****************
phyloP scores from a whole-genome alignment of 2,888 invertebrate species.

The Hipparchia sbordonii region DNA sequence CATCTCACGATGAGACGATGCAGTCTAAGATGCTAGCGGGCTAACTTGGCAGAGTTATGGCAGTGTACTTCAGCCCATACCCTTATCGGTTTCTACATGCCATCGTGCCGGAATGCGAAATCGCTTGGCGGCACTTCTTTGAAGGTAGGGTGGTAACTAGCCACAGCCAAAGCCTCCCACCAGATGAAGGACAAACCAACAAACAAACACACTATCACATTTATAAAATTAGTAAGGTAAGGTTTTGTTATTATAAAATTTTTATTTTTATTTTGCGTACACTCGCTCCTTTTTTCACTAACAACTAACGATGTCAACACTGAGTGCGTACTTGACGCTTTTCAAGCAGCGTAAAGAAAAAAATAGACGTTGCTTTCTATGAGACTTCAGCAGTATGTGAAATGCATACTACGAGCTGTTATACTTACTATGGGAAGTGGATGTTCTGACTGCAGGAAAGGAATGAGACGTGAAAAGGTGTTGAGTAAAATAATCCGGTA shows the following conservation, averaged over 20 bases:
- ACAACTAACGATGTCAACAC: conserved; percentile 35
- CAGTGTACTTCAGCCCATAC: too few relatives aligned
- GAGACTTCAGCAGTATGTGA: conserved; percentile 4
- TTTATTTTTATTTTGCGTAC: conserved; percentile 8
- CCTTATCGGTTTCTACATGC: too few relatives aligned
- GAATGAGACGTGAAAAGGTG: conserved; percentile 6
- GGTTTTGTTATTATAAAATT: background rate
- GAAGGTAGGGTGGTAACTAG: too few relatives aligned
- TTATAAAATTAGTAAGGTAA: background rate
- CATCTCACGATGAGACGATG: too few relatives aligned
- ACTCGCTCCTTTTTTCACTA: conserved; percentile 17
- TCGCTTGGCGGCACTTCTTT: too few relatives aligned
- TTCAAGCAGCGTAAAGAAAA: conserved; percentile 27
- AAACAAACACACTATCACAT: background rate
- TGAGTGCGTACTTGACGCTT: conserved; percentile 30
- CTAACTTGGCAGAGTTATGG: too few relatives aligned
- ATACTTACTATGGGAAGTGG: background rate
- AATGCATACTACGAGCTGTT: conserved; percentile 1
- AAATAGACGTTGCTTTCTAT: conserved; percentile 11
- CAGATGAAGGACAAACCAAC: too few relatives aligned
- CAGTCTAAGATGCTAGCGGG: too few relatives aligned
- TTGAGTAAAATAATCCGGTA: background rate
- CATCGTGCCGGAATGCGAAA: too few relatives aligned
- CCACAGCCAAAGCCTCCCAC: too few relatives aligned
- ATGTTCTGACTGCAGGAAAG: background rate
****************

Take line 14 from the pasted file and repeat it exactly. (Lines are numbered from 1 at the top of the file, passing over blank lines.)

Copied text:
- TCGCTTGGCGGCACTTCTTT: too few relatives aligned